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Bird burglar's tale still flies, online
A decade after Spotsylvania man discovered avian car-wash caper, story continues to circulate on the World Wide Web.

 When Shop & Wash Carwash owner Rob Ridings discovered this starling in 1995, it was moving quarters to make room for a nest.
Courtesy of ROB RIDINGS
Visit the Photo Place

Date published: 11/28/2005

By EDIE GROSS

Back in the day, a bird could run a-fowl of the law and folks might soon forget.

That was before the Internet, where tales of misadventure, even among the avian set, are preserved for eternity.

Such is the case with a starling that experienced 15 minutes of shame a decade ago after it was photographed filching shiny quarters from a car-wash vending machine near Spotsylvania Mall.

Rob Ridings, Spotsylvania resident and owner of Shop & Wash Carwash, said he heard from plenty of people back in May 1995 after he caught the bird mid-theft using his 35 mm Minolta.

A few incriminating pictures appeared in The Free Lance-Star and on the news wires before the flap eventually died down.

But accounts of the ornithological offender's exploits are being circulated anew thanks to the World Wide Web.

Ridings' pictures have recently appeared on everything from a Utah bird-watching site to Snopes.com, which investigated the tale as an urban legend.

"They have just exploded," Ridings said of the pictures' popularity. "It's crazy. People have been calling all year long."

The Internet postings don't mention that Ridings' run-in with the starling occurred 10 years ago.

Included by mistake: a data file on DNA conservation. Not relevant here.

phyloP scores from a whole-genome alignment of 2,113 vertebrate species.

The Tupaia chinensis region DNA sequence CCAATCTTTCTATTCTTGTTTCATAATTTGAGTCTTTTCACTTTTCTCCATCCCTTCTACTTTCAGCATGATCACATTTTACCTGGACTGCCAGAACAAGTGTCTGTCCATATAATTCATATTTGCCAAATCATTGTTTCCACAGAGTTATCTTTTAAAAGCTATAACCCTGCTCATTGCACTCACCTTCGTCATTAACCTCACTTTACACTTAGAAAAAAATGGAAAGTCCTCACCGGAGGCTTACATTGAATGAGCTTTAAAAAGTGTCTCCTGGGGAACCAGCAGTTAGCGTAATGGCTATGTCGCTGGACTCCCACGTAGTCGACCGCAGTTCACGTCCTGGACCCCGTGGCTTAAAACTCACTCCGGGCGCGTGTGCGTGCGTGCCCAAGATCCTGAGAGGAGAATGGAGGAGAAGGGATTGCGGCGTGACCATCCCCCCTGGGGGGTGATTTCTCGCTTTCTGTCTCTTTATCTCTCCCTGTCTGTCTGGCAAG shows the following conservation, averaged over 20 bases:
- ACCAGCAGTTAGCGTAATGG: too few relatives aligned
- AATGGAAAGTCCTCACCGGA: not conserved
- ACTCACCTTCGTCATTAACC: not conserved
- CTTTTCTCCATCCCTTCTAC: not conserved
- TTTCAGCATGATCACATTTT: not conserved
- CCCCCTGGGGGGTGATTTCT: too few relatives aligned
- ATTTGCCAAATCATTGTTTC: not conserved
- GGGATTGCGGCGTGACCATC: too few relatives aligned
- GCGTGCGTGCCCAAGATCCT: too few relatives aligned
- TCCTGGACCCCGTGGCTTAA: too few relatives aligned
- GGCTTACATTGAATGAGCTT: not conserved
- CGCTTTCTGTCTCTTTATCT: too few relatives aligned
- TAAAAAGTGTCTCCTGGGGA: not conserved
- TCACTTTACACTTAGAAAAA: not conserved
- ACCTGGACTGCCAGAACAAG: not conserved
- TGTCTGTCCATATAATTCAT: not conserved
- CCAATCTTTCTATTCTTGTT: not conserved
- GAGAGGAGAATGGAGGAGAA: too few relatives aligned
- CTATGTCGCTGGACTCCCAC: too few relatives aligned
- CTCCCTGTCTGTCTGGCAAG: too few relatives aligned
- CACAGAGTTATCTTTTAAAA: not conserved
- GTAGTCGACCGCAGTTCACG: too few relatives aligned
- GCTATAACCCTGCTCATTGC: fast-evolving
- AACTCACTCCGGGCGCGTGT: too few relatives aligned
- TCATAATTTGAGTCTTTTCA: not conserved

Ridings, who has owned the car wash for 16 years, said he was taking his son to preschool one morning when he pulled into the Shop & Wash and noticed quarters strewn all over his parking lot.

"I thought someone had hit my vending machines, so I checked the Pepsi machine, but the locks were still on," he said.

Ridings scooped up about $20 in quarters that morning, but remained puzzled.

The next day, he said, he noticed a piece of straw sticking out of the change cup of the car wash's self-service vending machine.

He opened the front of the device and discovered some dandelions and the cellophane wrapper from a package of cigarettes stuffed in there.

It dawned on him that his thief might be of the feathered variety. So Ridings, an animal lover, hatched a plan.

The next morning, he trained his camera on that vending machine and, sure enough, he spotted his culprit.

The starling, apparently in need of a birdhouse, would squeeze into the vending machine through the change chute and pop back out again with a quarter or two in its beak.


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